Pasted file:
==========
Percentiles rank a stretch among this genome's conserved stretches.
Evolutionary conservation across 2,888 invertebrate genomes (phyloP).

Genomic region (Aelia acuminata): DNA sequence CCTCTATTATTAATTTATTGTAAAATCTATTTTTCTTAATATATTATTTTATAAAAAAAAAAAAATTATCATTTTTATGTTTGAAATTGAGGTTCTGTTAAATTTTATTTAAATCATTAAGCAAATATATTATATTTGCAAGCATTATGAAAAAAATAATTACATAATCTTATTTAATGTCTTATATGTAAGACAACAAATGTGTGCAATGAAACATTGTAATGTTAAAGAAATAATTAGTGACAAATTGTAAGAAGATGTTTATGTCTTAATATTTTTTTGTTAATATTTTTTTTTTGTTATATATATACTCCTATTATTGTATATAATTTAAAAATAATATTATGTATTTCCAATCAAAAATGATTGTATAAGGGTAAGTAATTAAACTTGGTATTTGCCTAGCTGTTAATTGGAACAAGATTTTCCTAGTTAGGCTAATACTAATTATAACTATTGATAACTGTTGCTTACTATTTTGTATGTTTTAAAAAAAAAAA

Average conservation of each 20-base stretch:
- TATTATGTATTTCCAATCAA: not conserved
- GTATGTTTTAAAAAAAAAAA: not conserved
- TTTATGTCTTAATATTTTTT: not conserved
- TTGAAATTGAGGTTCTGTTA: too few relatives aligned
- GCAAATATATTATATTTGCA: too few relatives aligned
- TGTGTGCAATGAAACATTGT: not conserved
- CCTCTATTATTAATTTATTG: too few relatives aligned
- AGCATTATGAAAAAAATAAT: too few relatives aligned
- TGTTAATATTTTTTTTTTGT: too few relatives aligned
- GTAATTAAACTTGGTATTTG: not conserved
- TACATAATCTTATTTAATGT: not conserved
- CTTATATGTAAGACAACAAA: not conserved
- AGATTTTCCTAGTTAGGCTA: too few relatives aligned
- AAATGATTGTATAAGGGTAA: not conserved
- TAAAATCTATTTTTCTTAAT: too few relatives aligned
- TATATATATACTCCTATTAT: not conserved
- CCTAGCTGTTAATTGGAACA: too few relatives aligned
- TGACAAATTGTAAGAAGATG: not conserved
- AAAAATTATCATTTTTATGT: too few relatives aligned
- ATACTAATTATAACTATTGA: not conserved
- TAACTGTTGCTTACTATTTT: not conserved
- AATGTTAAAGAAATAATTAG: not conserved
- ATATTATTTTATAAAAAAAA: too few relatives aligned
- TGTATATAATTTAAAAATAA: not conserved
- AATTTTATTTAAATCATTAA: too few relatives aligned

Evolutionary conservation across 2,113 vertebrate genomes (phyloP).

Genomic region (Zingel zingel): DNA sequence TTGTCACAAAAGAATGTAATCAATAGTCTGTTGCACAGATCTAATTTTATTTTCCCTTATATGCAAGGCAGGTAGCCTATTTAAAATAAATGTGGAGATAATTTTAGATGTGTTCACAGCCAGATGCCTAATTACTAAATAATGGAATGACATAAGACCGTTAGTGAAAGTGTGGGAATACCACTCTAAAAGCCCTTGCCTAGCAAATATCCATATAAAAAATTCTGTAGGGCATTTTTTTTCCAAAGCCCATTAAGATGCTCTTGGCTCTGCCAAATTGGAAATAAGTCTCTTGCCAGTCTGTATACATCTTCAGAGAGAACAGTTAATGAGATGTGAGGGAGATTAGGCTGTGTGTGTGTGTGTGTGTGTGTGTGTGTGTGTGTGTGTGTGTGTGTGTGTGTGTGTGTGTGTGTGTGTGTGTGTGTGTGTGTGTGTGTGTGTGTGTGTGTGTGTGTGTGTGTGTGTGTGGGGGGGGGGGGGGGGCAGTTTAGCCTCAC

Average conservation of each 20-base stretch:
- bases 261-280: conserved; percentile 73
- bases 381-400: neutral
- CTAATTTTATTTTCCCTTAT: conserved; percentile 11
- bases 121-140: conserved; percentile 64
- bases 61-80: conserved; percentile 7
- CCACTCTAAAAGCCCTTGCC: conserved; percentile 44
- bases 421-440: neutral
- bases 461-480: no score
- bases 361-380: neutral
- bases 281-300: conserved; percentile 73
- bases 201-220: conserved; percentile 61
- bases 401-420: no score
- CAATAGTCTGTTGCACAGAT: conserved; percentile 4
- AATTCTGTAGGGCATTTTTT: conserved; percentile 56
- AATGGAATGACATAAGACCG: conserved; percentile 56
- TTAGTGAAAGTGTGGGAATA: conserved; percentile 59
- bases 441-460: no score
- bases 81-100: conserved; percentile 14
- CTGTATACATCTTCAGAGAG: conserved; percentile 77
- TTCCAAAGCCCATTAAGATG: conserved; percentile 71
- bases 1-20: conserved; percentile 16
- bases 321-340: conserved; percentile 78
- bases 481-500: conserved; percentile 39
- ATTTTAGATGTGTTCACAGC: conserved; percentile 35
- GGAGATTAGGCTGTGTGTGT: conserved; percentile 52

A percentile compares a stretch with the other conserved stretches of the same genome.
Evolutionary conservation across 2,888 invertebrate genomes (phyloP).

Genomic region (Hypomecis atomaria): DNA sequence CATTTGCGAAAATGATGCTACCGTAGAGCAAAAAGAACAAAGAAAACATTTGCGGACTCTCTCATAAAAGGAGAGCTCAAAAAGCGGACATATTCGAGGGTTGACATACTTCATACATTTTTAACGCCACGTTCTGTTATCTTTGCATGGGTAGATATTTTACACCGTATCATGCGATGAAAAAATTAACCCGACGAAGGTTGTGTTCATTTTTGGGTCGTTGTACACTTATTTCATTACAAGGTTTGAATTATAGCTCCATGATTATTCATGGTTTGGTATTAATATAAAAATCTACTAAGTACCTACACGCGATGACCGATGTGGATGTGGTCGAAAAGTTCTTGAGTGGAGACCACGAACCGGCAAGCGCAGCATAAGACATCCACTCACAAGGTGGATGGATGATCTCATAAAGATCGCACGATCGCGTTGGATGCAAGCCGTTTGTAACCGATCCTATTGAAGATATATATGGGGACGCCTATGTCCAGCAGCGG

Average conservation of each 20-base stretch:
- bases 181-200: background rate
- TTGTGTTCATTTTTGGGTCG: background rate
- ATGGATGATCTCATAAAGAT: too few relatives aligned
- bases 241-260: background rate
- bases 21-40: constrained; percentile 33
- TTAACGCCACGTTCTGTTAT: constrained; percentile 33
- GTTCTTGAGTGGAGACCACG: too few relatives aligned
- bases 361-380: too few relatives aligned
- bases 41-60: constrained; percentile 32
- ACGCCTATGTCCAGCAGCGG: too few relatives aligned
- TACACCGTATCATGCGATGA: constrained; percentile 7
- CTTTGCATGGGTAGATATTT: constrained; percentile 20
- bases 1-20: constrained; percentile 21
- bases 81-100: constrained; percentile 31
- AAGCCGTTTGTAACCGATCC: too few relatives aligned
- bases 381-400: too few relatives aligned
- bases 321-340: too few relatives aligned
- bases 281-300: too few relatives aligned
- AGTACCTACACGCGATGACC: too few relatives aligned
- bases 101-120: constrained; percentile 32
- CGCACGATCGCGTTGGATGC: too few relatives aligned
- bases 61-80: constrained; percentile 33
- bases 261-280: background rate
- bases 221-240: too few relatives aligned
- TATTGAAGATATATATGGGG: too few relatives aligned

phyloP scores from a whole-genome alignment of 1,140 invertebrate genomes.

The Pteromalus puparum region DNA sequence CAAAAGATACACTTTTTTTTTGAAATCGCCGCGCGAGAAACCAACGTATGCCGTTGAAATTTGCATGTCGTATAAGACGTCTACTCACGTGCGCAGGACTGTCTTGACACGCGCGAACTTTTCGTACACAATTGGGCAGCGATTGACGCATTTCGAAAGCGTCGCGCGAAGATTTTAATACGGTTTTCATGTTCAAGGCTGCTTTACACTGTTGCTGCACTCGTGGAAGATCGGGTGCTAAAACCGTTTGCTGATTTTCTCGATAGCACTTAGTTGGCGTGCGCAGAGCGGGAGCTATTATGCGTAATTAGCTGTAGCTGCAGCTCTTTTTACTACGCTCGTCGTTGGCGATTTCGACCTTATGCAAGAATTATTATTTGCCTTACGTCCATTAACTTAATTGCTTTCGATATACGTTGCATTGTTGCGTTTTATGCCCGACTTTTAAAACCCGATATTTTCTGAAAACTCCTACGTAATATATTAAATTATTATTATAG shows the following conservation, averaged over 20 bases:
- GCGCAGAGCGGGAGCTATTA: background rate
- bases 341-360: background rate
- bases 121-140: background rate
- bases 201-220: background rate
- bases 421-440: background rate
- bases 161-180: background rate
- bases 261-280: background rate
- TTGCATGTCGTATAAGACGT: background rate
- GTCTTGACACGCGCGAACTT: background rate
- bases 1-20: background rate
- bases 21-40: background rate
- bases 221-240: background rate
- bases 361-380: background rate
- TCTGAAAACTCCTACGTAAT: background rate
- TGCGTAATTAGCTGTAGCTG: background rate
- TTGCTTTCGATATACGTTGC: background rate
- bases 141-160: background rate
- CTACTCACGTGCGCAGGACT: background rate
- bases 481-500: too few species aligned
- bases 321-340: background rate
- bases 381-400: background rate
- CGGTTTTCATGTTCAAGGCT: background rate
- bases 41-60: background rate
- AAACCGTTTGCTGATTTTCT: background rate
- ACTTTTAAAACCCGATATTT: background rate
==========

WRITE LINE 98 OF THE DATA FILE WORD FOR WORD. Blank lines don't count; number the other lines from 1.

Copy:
- bases 1-20: background rate